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Brain Scans in the Classroom? Project Trains Teachers to Do Hands-On Research

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Neuroscience has given educators a new way of thinking about how students change and grow as they learn. Now one research partnership is teaching them how to see it happen in real time. 

The Haskins Global Literacy Hub, a research lab associated with Yale University, partnered with two independent schools to study students as they learn to read over several years. But rather than just receiving feedback from the researchers, teachers at the Windward School in New York and AIM Academy in Philadelphia—each of which serves students with language-related disabilities like dyslexia—are learning to monitor and understand their own students' brain activity, to identify neurological markers of progress or problems.

A majority of neuroscience on reading has used functional magnetic resonance imaging, or fMRI, which measures changes in blood flow related to neural activity. This can give a good view of changes throughout the brain, but it is notoriously difficult for children to keep still and calm for readings in the machines, and they are impossible to use outside a lab. Haskins researchers instead train and guide teachers to use electroencephalography, or EEG, which uses a net of electrodes to measure electrical impulses in the brain. This cannot measure activity as deep within students' brains as an fMRI can, but EEGs have been shown to be valid for studying reading and they are much easier to use in school settings. 

With equipment just down the hall, teachers monitor incoming students in grades 1-6 twice a year (with students' and parents' consent). The teacher explains to the student how they place the EEG cap, and shows on the computer how the sensors catch brain activity when the student blinks or moves her head. Then the teacher walks the student through about an hour of tasks on speech and text perception, word reading, and even understanding movie clips. Students get time after each session to ask questions.

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"We can actually see that the brain is plastic, that the reading circuit does change as students learn the effective ways to read," said Danielle Scorrano, an 8th grade teacher at the Windward School who trained with the partnership. "So, it's really empowering for me as a teacher to know that by using these research-based methods, that I'm essentially changing my students' brains to read better. You know, I see it behaviorally in the classroom, but then being part of the research study, I can see how to track that change in the brain. That's really neat."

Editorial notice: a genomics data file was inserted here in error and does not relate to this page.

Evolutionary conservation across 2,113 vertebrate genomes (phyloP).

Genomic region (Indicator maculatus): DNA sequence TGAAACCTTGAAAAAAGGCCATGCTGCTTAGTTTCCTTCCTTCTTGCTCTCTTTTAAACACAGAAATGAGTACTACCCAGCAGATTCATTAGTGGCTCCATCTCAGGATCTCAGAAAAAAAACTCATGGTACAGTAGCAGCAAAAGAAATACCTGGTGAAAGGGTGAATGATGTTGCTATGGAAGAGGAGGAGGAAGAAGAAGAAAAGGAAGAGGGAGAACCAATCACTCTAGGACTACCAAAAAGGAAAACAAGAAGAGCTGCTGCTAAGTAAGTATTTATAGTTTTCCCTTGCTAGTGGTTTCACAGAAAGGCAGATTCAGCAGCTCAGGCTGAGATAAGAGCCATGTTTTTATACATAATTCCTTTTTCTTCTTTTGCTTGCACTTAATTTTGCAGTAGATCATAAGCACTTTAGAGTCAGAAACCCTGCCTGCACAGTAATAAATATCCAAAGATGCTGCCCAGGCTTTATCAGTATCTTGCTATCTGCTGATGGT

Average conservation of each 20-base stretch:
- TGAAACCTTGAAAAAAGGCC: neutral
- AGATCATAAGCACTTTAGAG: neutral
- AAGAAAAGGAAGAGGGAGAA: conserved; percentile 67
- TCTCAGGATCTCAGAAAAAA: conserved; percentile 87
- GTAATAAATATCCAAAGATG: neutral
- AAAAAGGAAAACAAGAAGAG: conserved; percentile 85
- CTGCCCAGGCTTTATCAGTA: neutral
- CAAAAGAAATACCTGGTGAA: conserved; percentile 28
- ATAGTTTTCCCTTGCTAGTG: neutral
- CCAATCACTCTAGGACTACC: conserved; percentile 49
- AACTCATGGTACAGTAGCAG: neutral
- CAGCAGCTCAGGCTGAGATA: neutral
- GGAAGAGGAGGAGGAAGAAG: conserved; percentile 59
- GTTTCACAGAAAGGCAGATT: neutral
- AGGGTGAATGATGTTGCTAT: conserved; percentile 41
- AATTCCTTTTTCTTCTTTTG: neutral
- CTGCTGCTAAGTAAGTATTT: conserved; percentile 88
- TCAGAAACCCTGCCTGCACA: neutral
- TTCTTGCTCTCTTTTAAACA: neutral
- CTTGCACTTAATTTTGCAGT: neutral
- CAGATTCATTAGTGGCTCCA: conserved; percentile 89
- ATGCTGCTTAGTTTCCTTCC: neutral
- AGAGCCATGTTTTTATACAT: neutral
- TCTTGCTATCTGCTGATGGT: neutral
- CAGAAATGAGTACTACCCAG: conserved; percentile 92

Both the researchers and the schools hope in the long run, studies like this one will help predict which students will respond better or worse to different kinds of reading interventions.

"I guess that's the 'golden fleece' of educational neuroscience right now," said John Russell, the executive director of the Windward Institute, a division of the Windward School, referring to the mythical prize. "So we feel like we're on a potentially a breakthrough research study. ...That's a bit far off, but that's the goal."

The partnership involves a huge amount of professional development on both sides, said Nicole Landi, a psychologist at the University of Connecticut and the Yale Child Study Center, and the EEG research director for Haskins. Teachers get a crash course in cognitive neuroscience as well as how to use and understand the readings from their equipment. The teachers, in turn, help the researchers understand how reading interventions play out in the classroom.

"School is kind of its own ecosystem, and this is not about just going in and collecting data, but in transforming knowledge. So it's really important that knowledge doesn't go in one direction. We have a lot of discussion around what we need to know and how to ask," Landi said. "A lot of teachers are extroverts, and they're teaching us." 

Scorrano agreed.

"You know, we are directly collaborating with scientists, we're learning their methods, and then we're able to share that information that we're learning with our students. So there is such an excitement and buzz from the teachers," Scorrano said. "There's just continuous learning from and collaboration between scientists, teachers, students, and their families."

Landi said the project will release its first year of pilot data later this spring, and will continue at least another three to five years, depending on funding. But she hopes the partnership could continue "in perpetuity. This could be a really powerful model for all kinds of research."

Photos: Top: Windward School teachers Ruby Silverstein, seated left, and Anna Sewell, standing right, practice applying an EEG cap during a summer training session. Above: Haskins Laboratories researcher Dan Kleinman shows a 5th grader his brain waves during an EEG testing session. Source: Windward Institute


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